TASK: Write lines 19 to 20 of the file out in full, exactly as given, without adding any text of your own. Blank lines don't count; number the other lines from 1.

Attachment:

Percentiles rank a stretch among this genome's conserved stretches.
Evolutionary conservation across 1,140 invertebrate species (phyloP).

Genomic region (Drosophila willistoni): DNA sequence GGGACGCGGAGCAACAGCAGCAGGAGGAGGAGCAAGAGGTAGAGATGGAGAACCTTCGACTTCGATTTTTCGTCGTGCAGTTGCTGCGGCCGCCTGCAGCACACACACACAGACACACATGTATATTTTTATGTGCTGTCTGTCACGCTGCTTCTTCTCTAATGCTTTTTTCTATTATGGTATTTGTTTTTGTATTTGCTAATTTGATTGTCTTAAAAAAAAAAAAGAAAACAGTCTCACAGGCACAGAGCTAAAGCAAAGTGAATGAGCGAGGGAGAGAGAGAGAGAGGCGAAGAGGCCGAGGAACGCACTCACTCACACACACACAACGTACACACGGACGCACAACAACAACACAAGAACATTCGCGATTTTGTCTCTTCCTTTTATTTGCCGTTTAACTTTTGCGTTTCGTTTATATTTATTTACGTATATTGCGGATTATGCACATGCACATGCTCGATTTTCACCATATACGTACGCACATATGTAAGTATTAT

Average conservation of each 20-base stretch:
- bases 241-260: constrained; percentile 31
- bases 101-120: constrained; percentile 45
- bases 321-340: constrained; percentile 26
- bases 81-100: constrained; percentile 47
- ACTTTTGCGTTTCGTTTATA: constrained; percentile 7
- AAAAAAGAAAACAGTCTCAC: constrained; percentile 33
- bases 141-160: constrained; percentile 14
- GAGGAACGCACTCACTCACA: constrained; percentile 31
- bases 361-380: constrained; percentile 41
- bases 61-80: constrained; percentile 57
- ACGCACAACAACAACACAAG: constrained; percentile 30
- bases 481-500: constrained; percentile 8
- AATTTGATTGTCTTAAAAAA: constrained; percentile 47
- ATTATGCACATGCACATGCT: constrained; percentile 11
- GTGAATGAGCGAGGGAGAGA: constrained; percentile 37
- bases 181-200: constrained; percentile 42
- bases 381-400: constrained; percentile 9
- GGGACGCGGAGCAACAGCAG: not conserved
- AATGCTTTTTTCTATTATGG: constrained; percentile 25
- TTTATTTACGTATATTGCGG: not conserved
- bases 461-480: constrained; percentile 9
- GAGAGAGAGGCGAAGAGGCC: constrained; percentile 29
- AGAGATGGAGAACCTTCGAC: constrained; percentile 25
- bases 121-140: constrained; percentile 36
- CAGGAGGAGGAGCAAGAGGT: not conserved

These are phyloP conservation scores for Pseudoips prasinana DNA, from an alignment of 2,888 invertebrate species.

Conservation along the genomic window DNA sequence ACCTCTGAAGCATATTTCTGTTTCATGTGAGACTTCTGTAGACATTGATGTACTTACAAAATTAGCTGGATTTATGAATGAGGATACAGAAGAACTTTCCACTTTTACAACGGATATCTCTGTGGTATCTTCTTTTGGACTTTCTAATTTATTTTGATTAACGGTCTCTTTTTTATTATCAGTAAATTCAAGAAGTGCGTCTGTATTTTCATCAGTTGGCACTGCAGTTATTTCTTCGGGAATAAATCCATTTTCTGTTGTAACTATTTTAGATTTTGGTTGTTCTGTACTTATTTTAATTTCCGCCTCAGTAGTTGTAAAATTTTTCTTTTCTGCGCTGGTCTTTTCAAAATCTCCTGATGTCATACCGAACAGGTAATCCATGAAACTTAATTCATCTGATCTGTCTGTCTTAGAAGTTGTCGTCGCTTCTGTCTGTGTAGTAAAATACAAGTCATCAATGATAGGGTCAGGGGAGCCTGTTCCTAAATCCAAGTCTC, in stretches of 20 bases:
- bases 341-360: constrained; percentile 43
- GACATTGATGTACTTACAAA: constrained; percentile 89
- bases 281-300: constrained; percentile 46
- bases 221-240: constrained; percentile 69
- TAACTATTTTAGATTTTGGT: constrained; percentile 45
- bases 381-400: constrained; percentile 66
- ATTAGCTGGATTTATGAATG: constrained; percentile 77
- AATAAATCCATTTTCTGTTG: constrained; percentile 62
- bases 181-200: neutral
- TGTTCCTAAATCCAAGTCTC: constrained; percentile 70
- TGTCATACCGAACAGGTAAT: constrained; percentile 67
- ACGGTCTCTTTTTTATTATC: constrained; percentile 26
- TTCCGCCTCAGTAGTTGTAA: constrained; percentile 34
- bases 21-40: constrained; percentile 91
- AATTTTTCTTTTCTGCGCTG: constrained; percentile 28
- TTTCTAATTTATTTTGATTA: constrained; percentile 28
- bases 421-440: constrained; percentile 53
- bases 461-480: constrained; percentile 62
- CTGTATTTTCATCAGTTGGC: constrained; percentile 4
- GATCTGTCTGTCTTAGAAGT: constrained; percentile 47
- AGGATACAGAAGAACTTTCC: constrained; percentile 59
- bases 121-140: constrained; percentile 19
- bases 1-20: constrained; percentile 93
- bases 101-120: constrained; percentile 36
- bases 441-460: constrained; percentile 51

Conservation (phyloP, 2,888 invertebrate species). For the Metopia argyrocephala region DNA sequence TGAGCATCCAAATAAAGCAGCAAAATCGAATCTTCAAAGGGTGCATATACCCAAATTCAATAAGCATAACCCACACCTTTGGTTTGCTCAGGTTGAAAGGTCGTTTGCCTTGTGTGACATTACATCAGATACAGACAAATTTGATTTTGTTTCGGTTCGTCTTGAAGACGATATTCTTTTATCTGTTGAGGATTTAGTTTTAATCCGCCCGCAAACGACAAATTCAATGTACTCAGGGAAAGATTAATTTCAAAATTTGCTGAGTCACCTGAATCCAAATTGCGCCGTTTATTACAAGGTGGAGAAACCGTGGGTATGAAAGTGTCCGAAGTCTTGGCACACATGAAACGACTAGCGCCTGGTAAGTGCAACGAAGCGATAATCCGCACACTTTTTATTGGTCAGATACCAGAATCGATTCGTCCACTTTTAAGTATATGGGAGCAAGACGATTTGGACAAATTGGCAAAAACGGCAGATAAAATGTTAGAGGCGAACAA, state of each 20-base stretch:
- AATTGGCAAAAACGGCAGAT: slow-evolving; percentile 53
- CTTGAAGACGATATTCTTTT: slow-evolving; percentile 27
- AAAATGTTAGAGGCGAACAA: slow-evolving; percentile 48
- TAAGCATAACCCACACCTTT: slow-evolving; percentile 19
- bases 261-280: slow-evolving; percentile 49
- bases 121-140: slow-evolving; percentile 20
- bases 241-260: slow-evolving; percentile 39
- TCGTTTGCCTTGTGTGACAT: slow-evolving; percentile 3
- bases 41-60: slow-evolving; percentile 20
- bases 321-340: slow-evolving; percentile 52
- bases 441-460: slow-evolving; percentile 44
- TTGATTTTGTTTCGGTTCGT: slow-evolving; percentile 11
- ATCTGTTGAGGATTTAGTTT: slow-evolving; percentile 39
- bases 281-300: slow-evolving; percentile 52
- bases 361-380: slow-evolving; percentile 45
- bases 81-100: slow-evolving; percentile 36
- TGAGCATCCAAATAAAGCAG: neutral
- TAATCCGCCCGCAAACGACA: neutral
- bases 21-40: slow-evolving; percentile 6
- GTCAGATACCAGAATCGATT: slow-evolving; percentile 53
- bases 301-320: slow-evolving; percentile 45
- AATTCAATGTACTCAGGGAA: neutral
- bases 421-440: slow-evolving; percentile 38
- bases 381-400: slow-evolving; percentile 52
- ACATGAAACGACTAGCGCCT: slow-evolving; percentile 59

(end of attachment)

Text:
- GTGAATGAGCGAGGGAGAGA: constrained; percentile 37
- bases 181-200: constrained; percentile 42